Does Islam treat women better or worse than other religions do? Are women better off under Islam than under Western culture? These are important questions not only for women's history, but for understanding the news today. Each of the books included has its own biases -- but that's helpful because you need to read and understand several perspectives to make your own truly informed judgments.
by Fatima Mernissi, translator Mary Jo Lakeland, reprint 1992. Subtitle: A Feminist Interpretation of Women's Rights in Islam. A Moroccan, Muslim and sociology professor carefully unpacks Qu'ranic and hadith texts. By rooting her feminist views in the tradition and showing how the male elite uses political and economic power to oppress women, she is able to argue for change rooted in Islam itself.
edited by Mahnaz Afkhami, Executive Director of the Sisterhood is Global Institute and Executive Director of the Foundation for Iranian Studies. Published 1995. Scholars, most from the Muslim world, analyze "patriarchal structures and processes that present women's human rights as contradictory to Islam" and look at solutions of empowerment, public policy, and social change.
by Anwar Hekmat, 1997, Prometheus Books. A harsh critique of Islam's treatment of women: "millions of Muslim females, under rigid and inexorable Islamic laws, have been deprived of their fundamental inalienable rights and driven into seclusion for many centuries. These humiliating laws have played an important role in creating the socioeconomic ills that still afflict the Muslim world today."
by Fatima Mernissi, reprinted 1987. By now a classic, this book looks at Muslim women in modern society (especially in Morocco) from a Muslim and feminist perspective. The author shows how both western and Muslim culture has viewed women as sexually uncontrollable. She contrasts more traditional or rural Muslim women's expectations and conditions to those of more modern and urban Muslim women.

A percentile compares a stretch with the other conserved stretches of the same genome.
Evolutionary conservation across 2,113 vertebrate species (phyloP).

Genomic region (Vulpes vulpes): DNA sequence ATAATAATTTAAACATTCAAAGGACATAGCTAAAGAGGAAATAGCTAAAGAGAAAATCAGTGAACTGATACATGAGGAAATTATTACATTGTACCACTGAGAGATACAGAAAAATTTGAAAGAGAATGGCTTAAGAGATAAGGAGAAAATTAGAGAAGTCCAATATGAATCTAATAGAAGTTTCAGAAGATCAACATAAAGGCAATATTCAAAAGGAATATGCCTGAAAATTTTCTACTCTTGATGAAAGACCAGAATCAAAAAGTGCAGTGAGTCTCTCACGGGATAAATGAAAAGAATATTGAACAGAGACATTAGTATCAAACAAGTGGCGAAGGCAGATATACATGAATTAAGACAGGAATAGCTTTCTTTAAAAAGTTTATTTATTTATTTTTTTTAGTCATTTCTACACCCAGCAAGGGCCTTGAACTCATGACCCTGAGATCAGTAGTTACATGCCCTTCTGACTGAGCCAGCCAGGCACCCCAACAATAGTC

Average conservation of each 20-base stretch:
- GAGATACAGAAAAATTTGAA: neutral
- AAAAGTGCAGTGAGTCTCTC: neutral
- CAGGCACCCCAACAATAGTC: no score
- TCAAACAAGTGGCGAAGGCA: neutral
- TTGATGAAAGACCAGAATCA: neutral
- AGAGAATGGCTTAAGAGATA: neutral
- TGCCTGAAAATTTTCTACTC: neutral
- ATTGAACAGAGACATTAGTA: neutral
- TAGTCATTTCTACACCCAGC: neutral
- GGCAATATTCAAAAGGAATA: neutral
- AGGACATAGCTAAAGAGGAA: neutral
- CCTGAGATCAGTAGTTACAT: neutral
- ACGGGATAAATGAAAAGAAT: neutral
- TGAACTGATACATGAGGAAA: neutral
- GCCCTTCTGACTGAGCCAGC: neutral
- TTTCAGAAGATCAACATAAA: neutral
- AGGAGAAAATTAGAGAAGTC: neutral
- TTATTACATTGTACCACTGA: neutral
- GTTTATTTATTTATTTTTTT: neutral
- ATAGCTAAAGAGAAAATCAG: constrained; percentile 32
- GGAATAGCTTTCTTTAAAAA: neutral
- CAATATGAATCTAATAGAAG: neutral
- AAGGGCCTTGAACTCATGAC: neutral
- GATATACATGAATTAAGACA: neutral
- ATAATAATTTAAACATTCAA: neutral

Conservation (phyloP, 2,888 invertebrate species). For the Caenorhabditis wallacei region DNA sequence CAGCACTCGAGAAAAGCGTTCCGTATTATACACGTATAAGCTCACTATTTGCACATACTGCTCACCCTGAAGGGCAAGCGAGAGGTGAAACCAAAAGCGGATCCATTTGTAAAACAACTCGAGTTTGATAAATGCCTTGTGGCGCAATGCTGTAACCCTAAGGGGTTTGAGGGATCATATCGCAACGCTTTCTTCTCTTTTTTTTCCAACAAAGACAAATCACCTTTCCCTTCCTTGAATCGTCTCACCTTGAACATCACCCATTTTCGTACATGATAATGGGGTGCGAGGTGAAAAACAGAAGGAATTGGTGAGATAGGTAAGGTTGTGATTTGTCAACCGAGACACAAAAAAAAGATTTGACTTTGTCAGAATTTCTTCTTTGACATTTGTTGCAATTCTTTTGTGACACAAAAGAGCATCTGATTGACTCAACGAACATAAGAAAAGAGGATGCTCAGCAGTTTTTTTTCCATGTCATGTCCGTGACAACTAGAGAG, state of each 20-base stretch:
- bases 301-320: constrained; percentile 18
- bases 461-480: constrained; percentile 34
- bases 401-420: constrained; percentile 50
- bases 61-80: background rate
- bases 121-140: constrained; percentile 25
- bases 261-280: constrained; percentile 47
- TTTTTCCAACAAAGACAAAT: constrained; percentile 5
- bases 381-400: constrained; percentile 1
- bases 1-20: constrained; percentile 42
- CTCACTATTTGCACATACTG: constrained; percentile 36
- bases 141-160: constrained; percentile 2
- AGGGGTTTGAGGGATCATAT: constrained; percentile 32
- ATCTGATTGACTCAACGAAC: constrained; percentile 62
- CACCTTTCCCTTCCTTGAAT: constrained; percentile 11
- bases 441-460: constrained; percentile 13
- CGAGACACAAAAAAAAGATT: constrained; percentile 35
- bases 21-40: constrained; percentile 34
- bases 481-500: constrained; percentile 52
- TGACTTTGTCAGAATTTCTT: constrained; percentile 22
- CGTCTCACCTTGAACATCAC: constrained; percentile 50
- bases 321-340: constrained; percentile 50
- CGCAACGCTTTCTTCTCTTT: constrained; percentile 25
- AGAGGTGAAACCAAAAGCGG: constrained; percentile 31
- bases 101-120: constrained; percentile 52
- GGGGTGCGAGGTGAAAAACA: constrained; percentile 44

by Carol L. Anway, 1995. A careful study of American Christian women who have converted to Islam. In telling these stories, including the author's own coming to terms with her daughter's conversion to Islam, we hear the reasons that some women have for deliberately choosing Islam over Christianity and, implicitly, over a western secularized lifestyle.
"... from a Woman's Perspective." by Amina Wadud, reprinted 1999. The author, a Muslim herself, reads the Qu'ran and hadith as justifying women's equality, defends this view with careful Muslim exegesis, and separates the actual social structures of Islamic life and implementation of Islamic law from what's taught in the religious texts.
"... on the Islamic World" by Jan Goodwin, 1995. A study of women in many different Islamic countries, exposing the conditions of women when fundamentalist Islamic influence is greatest. She contrasts the advances in women's equality in Muslim culture during the 1950s through 1970s with the subsequent suppression of women's rights and diminishment of women's participation in society.
by Geraldine Brooks, 1996. This reporter tries to carefully navigate between the cultural oppression of women -- and her own experiences when she traveled to interview women, usually wearing the "hijab" or veil herself -- and the faith's actual teachings. She feminists and fundamentalists to bring together this combination of extended news analysis, travel narrative, and sociological study.
edited by Suha Sabbagh, 2002. In western women's history studies, many scholars have challenged simplistic analysis of women's lives and have looked at the hidden dynamics among women in their "separate sphere." In that same spirit, this book shows the world of Arab women from their own perspective, including the networks of support and care that some may prefer to the individualism of the west.
edited by Yvonne Yazbeck Haddad and John L. Esposito, 1997. Haddad sets the tone: "... the role of women and the family in Islamic society has been a central component of the debates over modernization and progress." The authors look at how women's status has been changing and the debates around those changes in Islamic societies ifrom Iran and Egypt to the Philippines and Pakistan.
~ Jone Johnson Lewis